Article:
People often think in terms of dichotomies, a division or separation (sometimes opposition) between parts or forces. This differs from “Manichaean thinking,” a division between good and evil. Both can be powerful motivators for change that alter the course of history.
There is a healthy dislike for such thinking in some quarters because it simplifies, or oversimplifies, the complex nature of problems. When that happens, the most favored solution is likely to be ill-suited to effectively solving the problem. And that can create unintended consequences and related knock-on effects.
But dichotomies (or Manichaeanisms) can also also reduce the unpleasant cognitive load associated with a difficult problem and make it easier for people to grasp the severity of the problem or accept that the time has come to finally address the problem. That may or may not invite further investigation into the problem as a prelude to identifying potential solutions.
Throughout history, dichotomies have been a transformative force for change, one that challenged traditional authority structures and laid the foundation for further advancement. Some examples include:
- The Copernican Revolution, the heliocentric model of the solar system.
- 18th Century Enlightenment, “The Age of Reason”
- The French Revolution, fueled by Enlightenment ideals
- The U.S. Civil Rights Movement, the nonviolent fight for racial equality and justice
- The Cold War, the period of geopolitical tension between the United States and the Soviet Union
Unlike dichotomies, which more often than not eventually lead to favorable outcomes, Manichaean thinking, highlighting the division between good and evil, can lead to extremism and conflict.
Dichotomies can help gain attention to an important problem. That, in turn, can open the door to deeper analysis and understanding of the problem by exposing important nuances and details that necessitate finding different possible solutions compared to what simple dichotomies would suggest. So, while a dichotomy may start out as a simplification, or oversimplification, one that could seem inaccurate or misleading, it can blossom into something much more rigorous and useful.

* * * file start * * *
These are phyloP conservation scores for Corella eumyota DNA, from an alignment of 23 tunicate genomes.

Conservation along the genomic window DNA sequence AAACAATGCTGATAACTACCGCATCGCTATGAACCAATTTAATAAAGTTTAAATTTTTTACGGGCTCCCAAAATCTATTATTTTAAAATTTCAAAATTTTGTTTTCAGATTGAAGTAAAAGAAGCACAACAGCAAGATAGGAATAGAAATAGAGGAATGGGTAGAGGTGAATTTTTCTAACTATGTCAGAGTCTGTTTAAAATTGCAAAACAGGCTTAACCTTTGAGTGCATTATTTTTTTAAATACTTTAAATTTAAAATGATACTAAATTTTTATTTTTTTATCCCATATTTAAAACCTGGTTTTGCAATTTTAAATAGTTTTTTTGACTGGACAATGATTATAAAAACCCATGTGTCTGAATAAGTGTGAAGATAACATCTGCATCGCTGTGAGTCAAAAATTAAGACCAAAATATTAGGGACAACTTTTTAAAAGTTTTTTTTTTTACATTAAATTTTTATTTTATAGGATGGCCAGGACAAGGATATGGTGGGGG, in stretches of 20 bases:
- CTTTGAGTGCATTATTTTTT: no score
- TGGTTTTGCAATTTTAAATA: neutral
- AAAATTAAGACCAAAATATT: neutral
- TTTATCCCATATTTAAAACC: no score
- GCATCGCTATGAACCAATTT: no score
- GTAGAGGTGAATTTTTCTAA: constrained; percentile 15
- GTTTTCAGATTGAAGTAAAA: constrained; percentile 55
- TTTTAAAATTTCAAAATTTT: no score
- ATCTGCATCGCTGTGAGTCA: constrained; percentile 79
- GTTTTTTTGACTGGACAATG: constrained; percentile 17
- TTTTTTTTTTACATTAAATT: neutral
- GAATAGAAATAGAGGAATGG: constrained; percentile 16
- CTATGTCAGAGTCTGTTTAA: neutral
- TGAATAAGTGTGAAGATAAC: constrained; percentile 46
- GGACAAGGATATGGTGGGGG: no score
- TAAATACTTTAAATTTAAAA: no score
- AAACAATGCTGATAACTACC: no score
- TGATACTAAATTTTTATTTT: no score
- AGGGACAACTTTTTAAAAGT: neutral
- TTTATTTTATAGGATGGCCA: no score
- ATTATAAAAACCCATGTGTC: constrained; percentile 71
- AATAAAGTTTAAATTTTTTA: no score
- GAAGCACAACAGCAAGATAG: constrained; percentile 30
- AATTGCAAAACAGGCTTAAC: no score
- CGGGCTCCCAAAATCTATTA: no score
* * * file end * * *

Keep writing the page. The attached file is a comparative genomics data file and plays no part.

In highlighting the dichotomy between classical management and progressive management, which some have incorrectly characterized as Manichaean, good vs. evil, I am calling attention to the different ways of thinking about the problems of leadership and management in organizations. One is rooted in complex historical precedents and archaic preconceptions (classical management), while the other, progressive management, is newer and rooted in sensory perceptions.
My writings dive deep into the complexities and nuances associated with each, looking at the problem from not one, but from six different directions:
- Status, rights, and privilege
- Secular spirituality
These engage people in understanding the historically tough challenge of overcoming obstacles to advancing progressive management. That information can then lead to the development of potential solutions that are substantially different from solutions based solely on surface-level dichotomies such as bad or old (classical management) versus good or new (progressive management).
Dichotomies, if thought of more deeply, can thus serve three useful interrelated purposes:
- Make it easier for people to grasp a problem or its severity
- Be a catalyst for change; accept that the time has come to finally address the problem
- Beg the important question, “It it that simple?”, and thus inspire efforts to engage in deeper analysis and improve one’s understanding of the problem in search for better solutions
Like it or not, dichotomies are part of human existence — black-white, heavy-light, comedy-tragedy, day-night, tall-short, happy-sad, fat-thin, good-bad, wet-dry, same-different, and so on. They help us understand things, imperfectly so. But dichotomies also present an opportunity to think more deeply and improve more effectively, if we choose to pursue it.